This report from the just concluded Bluegrass Jamboree tour is a contribution from Tristan Scroggins, mandolinist with Jeff Scroggins & Colorado, one of the three US bands who entertained German audiences during the 2018 tour.
Hello from 30,000 ft above the Atlantic Ocean!
I’m writing this on my return flight after a very successful conclusion to the annual Bluegrass Jamboree tour of Germany. Since my last update, we’ve traveled to many places including Munich, Offenburg, and Augsburg to play the the remaining shows which continued to be well received.
Many nights would feature a local bluegrass band performing for guests in the lobby before the show started. They were all very entertaining and we were pleased to have them join us on stage for our encore. I was particularly impressed with Johnny and the Yooahoos, who opened for us in Waldkraiburg. Their harmonies, stage presence, arrangements, and instrumental talent were impressive – before they revealed that’d they’d only been playing bluegrass for around three years after seeing Doyle Lawson and Quicksilver, and attending many former Bluegrass Jamboree concerts.
The Brother Brothers continued to move audiences with their beautiful singing. Having extremely similar voices, and both being able to sing tenor to each other, gave them a lot of well executed options for harmony. Adam Moss, the fiddler, provided tasteful ornamentation on their originals, but would also get to stretch out and do some bluegrass fiddling, particularly when my dad and I would join them for the Jim & Jesse song, Alone With You. David Moss, the guitarist who also plays cello but wasn’t able to bring one on this tour, provided a flowing rhythm, both flatpicked and fingerstyle, each night that I particularly enjoyed on their song, Ocean’s Daughter.
Bill and the Belles’ show went over extremely well each night. Their catchy melodies and airy harmonies had people clapping along, even when we were pretty certain they didn’t understand the words. I was particularly impressed on the nights that they’d play the Three In One Two-Step, a number from the East Texas Serenaders that combines three tunes and particularly showed off the fiddling of Kalia Yeagle, but that everyone got a piece of.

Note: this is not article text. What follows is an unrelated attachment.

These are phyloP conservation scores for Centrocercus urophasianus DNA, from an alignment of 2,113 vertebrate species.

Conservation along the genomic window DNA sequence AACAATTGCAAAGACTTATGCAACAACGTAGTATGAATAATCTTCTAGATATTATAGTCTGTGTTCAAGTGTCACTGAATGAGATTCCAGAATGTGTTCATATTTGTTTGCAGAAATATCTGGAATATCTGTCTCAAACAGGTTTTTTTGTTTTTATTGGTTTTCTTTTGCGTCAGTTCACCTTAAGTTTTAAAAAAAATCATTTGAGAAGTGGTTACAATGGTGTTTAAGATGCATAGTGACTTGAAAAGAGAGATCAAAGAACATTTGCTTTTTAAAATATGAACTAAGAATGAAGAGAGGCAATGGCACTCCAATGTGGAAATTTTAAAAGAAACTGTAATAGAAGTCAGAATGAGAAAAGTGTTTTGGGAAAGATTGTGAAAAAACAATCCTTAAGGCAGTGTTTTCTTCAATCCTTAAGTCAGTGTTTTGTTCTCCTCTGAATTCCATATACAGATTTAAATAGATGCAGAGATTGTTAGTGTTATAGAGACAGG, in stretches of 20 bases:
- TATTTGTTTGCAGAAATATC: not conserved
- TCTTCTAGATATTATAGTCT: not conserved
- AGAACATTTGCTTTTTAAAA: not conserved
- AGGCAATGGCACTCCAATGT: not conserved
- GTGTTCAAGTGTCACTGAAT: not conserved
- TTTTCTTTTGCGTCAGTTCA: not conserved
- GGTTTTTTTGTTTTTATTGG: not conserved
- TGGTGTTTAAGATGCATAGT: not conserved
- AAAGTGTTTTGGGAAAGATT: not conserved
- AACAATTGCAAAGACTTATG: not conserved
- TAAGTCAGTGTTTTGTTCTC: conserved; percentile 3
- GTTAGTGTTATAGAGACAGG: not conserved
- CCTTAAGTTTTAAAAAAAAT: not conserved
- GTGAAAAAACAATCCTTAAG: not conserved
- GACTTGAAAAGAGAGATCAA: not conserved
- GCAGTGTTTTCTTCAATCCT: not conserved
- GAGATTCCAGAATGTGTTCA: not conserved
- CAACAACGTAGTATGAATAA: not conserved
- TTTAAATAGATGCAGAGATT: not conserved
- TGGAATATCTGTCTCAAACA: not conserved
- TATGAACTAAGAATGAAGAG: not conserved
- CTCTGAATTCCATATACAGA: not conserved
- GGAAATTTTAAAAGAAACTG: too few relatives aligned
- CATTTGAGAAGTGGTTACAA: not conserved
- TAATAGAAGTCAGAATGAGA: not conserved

I had been creating random sets for our band, Jeff Scroggins and Colorado, using a formula and a random number generator in an attempt to not get bored playing the same set every night, but around the 20th show we decided to shake it up and just do a set of all Bluegrass Album Band material. We did achieve some extra variety though by having Adam join us many nights for a twin fiddle number, and also after we replaced Matterhorn for Steve Goodman’s Colorado Christmas. We had to replace Matterhorn after tuning up to high D caused Jeff’s fifth string banjo peg to come out of its socket.
Among the sights we saw were the church in Leipzig where Bach worked as Kapellmeister until his death, the house that Martin Luther died in, many boughs of wild mistletoe growing in the trees alongside the road, and the ruins of a castle on top of a small mountain in Austria.
We performed in a beautiful theater in Augsburg where Nico, who had taken many great pictures during the trip, took a group photo of us which, in addition to the promoter, Rainer, and his wife, Ille, includes our bus driver, Gerda, and our excellent sound man, Daniel.
We continued to pass most of our time together playing cards which led to a Euchre tournament that I, devastatingly, lost. There were more Christmas Markets where some people bought gifts to bring back, but all gifts of sausage ended up in the hands of either Daniel, or Peter, our other bus driver, as it is against the law to bring back meat from Germany to the States.
Our final day was a bit harrowing as we had to be on the bus at 6:30 a.m. to drive to the airport. While the snow outside was beautiful, it also delayed many of our flights, trapping us for one more night in Europe. But beyond that, it was a very successful tour that we were all happy to have experienced.